Truth and Mood Violet who its claimed within
this book are in Blood Truths case the founding
fathers of Goth and come not fro
...more
catechism
Aug 05, 2011 rated it it was amazing  ·  review of another edition
Probably more of a 4.5 (a few typos and some odd POV shifts), but I'm rounding up because man, I thought this was great. It's the story of a journalist who gets obsessed with an early British punk band whose lead singer disappeared off the face of the earth 20 years ago. The journalist decides to write a book about the band and the search for the singer, and the book switches back and forth between the first-person POV of the journalist and an occasionally strange third-person POV flashback, fro ...more
Kathy Adams
Jul 27, 2009 rated it really liked it  ·  review of another edition
Shelves: fiction
The characters were brought to life in this story. I felt transported to the late seventies punk rock movement in Britain. The dialogue was spot on, and I found myself regurgitating British phrases in everyday life while reading this novel. I was captivated by the story telling and enjoyed the intriguing back and forth: present searching into the past and past moving towards the future to move the story along. The ending derailed the whole story and I feel compelled to reread the entire book as ...more
Eric
Sep 05, 2012 rated it liked it  ·  review of another edition
I thought it started off decently but then it hit a long patch where I felt like I was better off abandoning the book rather than finishing it.

Then I got to the section about the New Year's party and everything started clicking.

And then...that ending.

The beginning and middle parts really kept this from being the four star book. I'd say 3.5 but still, for a book about punk (post-punk really) it does an admirable job in not embarrassing itself.
Rachel Pollock
Oct 15, 2014 rated it really liked it  ·  review of another edition
This review has been hidden because it contains spoilers. To view it, click here.
Denali
Aug 23, 2012 rated it it was amazing  ·  review of another edition
Rated solely on how many times it made me miss my bus stop. A mystery/thriller/music history/cultural commentary/story of fan/fame/romantic obsession. A well told story with interesting characters and a great series of revolving points of view held together by a modern day narrator who serves as a great reader surrogate.
the gift
she knows her era and subculture, though the way the plot unfolds is long, slow, dense, with familiar cliches of the rock-and-roll lifestyle, with weird chemistry of the band and always, always, the woman who becomes the focus of their dissolution. and she is the sole sympathetic character. i could have enjoyed it more if only half as long. definitely, a punk ending.
Manda
Apr 13, 2009 rated it it was amazing  ·  review of another edition
Shelves: fiction, mystery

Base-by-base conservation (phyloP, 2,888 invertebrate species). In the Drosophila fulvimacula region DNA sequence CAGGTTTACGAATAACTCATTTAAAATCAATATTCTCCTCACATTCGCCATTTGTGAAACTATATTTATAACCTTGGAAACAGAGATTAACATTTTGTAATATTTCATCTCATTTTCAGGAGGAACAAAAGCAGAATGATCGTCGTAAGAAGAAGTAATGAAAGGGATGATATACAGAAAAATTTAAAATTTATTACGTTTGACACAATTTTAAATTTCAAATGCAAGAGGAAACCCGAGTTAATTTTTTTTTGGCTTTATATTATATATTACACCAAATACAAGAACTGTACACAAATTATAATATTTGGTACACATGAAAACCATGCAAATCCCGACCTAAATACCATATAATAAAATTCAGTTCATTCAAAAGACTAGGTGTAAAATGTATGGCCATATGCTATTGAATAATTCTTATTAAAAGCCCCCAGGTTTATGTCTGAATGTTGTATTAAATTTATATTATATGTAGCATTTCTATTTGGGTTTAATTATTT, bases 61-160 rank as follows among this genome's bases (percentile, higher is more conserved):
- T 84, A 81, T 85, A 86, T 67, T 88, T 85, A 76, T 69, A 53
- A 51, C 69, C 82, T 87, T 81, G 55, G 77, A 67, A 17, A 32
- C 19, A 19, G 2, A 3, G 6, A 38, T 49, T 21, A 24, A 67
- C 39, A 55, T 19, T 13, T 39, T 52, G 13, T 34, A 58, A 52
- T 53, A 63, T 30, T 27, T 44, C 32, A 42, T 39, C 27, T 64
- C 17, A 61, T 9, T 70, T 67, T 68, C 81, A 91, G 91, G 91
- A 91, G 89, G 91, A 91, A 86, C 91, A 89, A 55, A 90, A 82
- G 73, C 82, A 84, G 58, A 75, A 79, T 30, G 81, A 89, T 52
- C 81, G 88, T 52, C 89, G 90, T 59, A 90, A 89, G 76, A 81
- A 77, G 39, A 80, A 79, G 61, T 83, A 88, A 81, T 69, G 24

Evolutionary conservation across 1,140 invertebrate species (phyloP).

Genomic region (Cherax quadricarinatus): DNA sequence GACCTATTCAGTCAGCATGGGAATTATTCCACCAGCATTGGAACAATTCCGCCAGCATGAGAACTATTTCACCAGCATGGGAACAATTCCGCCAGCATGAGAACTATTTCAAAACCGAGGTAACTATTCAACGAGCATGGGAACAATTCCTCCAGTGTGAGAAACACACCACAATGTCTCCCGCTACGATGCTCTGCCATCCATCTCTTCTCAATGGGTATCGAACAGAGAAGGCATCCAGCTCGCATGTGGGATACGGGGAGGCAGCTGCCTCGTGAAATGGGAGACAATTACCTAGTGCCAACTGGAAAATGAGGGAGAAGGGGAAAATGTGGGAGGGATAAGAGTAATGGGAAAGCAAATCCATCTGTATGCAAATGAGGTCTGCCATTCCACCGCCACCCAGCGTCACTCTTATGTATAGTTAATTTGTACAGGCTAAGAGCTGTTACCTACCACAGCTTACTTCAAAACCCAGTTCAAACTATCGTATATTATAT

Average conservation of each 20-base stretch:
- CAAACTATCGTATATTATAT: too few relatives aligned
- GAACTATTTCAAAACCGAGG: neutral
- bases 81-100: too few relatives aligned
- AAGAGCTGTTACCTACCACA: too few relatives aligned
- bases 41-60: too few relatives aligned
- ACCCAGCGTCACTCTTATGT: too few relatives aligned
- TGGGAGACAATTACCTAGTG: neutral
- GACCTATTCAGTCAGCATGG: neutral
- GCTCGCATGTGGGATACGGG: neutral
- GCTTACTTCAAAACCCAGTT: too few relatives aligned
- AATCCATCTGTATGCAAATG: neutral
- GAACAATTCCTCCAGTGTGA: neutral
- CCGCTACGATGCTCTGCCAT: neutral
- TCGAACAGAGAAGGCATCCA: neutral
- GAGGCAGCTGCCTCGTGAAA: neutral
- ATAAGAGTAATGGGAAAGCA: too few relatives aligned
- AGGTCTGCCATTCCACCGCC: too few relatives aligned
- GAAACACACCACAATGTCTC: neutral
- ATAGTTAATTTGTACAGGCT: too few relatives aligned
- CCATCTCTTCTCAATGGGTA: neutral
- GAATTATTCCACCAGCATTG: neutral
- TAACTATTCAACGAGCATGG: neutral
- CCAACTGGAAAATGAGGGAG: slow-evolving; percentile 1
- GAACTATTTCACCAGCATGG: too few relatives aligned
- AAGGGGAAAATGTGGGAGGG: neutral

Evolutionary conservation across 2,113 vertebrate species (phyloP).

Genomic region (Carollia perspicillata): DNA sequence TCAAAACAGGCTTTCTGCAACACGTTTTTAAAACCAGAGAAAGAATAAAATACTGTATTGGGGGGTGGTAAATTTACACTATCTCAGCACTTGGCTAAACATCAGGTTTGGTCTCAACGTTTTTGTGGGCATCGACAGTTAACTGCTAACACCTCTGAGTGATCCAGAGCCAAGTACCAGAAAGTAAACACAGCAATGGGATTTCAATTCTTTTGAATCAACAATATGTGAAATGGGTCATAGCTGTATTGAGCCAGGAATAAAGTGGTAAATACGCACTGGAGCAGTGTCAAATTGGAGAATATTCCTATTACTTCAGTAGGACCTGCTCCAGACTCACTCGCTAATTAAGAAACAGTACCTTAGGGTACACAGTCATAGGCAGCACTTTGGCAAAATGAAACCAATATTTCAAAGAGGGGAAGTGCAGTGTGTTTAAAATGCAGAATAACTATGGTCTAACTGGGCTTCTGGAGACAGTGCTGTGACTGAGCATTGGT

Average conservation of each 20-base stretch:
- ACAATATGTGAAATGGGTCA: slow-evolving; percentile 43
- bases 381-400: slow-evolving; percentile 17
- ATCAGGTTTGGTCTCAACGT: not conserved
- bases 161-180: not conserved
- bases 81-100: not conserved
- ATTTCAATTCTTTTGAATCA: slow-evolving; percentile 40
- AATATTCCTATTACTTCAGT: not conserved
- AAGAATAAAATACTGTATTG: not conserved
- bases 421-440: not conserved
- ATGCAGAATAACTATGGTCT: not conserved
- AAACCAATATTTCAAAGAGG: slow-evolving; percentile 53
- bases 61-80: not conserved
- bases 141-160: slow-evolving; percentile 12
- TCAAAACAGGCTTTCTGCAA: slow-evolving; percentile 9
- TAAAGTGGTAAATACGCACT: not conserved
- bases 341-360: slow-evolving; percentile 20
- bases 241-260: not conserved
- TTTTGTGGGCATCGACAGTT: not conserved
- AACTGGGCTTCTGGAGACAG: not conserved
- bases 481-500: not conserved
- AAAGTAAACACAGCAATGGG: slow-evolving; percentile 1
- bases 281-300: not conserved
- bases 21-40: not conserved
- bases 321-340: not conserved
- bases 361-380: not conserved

Ex-music journo Cathi Unsworth may have written the best crime novel I've read all year with The Singer. It's like Jon Savage's England's Dreaming meets Velvet Goldmine meets Cold Case with a chilling shocker of an ending, and I absolutely could not put it down.
Svein
May 20, 2012 rated it really liked it  ·  review of another edition
A nice noir novel set in Englands punk/goth scene in the late 70's. Being into punk rock it was good reading a crime novel set in an enviroment I already know something about, but I would recommend it to all who like crime fiction.
Cori
Jun 16, 2009 rated it liked it  ·  review of another edition
It took me till the end to really figure out the mystery.
Sophie Carsenat
Sep 27, 2012 rated it really liked it  ·  review of another edition
I am blown away by Cathi Unsworth. Dark, deeply authentic, intense crimewriting. I've just ordered all her books and cannot wait to read them!
Dj
May 20, 2009 rated it it was amazing  ·  review of another edition
Shelves: 2009, top-ten-2009
best novel i've read with music (punk rock) as the axis of the story.
Reb
Aug 31, 2007 rated it it was amazing  ·  review of another edition
Recommends it for: old punks
This book is utterly brilliant and I will definitely be buying her other books.
Leigh
Feb 19, 2013 rated it liked it  ·  review of another edition
Not even close to being as good as Unsworth's Weirdo book. Sort of disappointed since I loved Weirdo.
Madeline
More like 3.5, it was a good plot and I enjoyed it but a lot of it wasn't well written and the language was kinda repetitive.
John Treanor
Interesting depiction of the punk rock and post-punk era, with some noir thrown in. A good read with a great surprise ending.
Nicole
Mar 06, 2015 rated it it was ok  ·  review of another edition
I enjoyed her book, Weirdo, but found this one somewhat tedious despite a pretty good story. Set in punk era.
Kirstin
rated it really liked it
Jun 25, 2012
jay
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May 30, 2011
Mike
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May 19, 2009
Peter De Backer
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Sep 09, 2012
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Cathi Unsworth moved to Ladbroke Grove in 1987 and has stayed there ever since. She began a career in rock writing with Sounds and Melody Maker, before co-editing the arts journal Purr and then Bizarre magazine. Her first novel, The Not Knowing, was published by Serpent's Tail in August 2005.